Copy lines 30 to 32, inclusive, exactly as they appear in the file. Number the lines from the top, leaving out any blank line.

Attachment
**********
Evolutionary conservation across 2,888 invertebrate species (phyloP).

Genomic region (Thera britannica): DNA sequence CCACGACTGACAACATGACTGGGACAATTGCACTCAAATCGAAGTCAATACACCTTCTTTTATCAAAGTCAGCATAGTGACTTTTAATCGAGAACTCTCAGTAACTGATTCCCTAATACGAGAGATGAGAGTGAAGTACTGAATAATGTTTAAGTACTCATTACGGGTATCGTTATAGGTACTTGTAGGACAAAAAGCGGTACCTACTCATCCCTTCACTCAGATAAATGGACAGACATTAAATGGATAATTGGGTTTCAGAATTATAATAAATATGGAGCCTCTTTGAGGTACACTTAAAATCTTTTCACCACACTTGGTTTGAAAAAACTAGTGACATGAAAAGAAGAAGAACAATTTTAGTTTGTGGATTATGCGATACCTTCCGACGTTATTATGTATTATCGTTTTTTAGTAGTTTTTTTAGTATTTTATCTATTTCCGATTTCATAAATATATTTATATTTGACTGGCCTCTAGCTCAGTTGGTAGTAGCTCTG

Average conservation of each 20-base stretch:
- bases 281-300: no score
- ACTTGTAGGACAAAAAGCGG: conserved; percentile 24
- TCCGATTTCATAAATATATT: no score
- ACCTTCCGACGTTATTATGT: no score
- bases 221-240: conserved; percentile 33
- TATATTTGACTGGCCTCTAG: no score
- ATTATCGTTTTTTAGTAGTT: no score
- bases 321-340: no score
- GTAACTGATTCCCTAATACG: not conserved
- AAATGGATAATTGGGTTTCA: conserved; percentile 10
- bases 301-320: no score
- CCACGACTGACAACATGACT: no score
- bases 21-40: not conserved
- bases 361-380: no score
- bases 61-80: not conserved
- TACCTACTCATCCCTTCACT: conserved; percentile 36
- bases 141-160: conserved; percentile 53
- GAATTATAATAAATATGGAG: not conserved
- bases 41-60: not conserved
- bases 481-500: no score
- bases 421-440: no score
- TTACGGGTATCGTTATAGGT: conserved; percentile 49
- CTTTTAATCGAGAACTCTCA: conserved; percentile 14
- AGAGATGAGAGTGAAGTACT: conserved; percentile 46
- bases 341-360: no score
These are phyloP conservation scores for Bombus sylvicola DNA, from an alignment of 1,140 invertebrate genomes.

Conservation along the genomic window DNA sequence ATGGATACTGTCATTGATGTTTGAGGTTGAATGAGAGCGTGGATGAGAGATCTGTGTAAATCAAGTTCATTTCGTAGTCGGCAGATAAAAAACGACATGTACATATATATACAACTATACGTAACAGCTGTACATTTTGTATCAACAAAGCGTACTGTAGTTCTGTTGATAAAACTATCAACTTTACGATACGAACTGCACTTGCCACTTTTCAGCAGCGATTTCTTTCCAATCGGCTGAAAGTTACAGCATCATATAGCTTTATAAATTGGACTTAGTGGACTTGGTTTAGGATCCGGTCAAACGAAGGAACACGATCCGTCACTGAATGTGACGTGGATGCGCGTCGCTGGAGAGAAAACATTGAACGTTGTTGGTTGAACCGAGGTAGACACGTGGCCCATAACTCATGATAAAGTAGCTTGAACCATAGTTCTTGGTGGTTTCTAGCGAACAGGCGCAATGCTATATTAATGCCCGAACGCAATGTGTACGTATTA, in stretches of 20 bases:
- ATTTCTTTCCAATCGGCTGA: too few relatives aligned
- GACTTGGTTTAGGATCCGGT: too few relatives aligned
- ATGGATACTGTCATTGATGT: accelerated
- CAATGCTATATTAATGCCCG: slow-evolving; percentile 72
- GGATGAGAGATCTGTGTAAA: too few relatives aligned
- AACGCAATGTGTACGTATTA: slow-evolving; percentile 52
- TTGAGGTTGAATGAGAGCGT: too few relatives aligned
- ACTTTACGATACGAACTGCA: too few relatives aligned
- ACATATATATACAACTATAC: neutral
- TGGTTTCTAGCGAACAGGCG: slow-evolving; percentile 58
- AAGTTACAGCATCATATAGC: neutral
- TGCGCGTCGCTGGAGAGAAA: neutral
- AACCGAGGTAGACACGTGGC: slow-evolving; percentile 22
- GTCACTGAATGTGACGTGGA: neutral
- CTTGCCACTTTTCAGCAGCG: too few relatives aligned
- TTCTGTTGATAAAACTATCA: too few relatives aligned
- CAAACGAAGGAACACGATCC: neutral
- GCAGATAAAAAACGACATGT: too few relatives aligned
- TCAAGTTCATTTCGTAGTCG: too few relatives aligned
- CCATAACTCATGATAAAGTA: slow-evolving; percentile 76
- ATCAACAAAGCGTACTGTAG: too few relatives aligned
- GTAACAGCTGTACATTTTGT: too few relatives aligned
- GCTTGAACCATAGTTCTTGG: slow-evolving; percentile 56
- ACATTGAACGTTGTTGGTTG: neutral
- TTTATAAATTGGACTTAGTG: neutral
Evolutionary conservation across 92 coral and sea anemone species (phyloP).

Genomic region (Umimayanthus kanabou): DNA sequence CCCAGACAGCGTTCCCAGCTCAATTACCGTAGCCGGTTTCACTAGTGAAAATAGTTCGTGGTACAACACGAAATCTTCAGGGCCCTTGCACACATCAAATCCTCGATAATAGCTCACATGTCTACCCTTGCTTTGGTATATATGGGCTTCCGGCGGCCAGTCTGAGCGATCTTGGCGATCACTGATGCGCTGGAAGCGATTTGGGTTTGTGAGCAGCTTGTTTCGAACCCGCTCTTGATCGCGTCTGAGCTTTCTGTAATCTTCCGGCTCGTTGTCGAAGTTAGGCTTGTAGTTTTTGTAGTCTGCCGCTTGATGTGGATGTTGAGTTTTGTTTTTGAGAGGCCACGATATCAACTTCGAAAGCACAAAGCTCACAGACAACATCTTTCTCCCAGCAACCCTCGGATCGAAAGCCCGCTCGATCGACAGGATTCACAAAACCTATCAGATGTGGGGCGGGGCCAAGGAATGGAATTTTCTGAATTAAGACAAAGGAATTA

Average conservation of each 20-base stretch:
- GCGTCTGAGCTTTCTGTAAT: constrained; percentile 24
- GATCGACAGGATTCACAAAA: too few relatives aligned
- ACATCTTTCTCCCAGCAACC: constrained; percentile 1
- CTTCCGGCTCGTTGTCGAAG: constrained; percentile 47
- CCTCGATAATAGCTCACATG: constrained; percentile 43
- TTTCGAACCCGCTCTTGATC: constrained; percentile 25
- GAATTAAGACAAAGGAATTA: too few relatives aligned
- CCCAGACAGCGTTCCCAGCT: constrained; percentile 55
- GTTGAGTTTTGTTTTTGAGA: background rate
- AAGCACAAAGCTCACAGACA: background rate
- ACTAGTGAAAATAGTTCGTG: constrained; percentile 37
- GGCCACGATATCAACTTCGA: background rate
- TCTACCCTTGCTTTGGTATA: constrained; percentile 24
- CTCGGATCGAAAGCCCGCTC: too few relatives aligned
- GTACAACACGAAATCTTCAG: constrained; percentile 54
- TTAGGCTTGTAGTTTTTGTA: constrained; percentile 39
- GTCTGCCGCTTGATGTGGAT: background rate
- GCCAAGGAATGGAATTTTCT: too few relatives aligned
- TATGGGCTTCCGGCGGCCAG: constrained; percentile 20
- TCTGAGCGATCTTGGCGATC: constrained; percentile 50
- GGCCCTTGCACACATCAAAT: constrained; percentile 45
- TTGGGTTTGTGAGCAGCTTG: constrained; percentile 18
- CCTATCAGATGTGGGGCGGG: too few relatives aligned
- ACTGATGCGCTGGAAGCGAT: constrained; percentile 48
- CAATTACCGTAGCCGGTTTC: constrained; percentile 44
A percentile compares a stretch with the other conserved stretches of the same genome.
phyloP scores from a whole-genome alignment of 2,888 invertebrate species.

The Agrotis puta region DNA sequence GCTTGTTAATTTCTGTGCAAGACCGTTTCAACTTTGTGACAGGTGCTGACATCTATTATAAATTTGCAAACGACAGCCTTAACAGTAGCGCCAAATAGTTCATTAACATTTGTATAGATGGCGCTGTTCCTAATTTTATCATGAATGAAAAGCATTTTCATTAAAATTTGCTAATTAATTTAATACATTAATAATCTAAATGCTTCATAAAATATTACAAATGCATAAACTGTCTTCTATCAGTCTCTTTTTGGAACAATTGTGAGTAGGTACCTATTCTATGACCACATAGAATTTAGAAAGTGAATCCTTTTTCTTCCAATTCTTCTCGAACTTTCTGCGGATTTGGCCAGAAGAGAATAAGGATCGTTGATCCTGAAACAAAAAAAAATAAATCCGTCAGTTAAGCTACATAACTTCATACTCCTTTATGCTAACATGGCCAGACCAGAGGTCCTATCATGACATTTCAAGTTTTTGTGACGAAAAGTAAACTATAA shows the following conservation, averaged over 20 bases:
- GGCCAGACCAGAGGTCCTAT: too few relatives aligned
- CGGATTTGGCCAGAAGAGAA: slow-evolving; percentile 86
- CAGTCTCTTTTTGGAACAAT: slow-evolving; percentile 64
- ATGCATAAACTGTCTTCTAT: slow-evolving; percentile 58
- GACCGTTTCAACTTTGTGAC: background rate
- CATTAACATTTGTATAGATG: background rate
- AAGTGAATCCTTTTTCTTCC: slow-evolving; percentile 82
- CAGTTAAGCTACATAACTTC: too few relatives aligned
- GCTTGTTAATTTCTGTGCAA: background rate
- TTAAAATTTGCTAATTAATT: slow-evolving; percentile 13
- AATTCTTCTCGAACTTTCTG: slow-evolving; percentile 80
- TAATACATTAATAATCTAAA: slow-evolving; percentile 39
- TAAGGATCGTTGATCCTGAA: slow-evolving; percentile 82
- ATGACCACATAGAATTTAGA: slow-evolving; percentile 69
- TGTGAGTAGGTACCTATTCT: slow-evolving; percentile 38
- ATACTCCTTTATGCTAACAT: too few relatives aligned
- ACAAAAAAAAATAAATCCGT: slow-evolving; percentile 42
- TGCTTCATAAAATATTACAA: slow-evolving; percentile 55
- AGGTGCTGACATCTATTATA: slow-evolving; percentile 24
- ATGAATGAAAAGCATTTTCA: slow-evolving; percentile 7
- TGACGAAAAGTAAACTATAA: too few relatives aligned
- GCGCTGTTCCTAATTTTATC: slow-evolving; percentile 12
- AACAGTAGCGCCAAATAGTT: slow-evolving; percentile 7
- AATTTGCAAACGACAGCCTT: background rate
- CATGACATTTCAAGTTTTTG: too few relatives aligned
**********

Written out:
Conservation along the genomic window DNA sequence ATGGATACTGTCATTGATGTTTGAGGTTGAATGAGAGCGTGGATGAGAGATCTGTGTAAATCAAGTTCATTTCGTAGTCGGCAGATAAAAAACGACATGTACATATATATACAACTATACGTAACAGCTGTACATTTTGTATCAACAAAGCGTACTGTAGTTCTGTTGATAAAACTATCAACTTTACGATACGAACTGCACTTGCCACTTTTCAGCAGCGATTTCTTTCCAATCGGCTGAAAGTTACAGCATCATATAGCTTTATAAATTGGACTTAGTGGACTTGGTTTAGGATCCGGTCAAACGAAGGAACACGATCCGTCACTGAATGTGACGTGGATGCGCGTCGCTGGAGAGAAAACATTGAACGTTGTTGGTTGAACCGAGGTAGACACGTGGCCCATAACTCATGATAAAGTAGCTTGAACCATAGTTCTTGGTGGTTTCTAGCGAACAGGCGCAATGCTATATTAATGCCCGAACGCAATGTGTACGTATTA, in stretches of 20 bases:
- ATTTCTTTCCAATCGGCTGA: too few relatives aligned
- GACTTGGTTTAGGATCCGGT: too few relatives aligned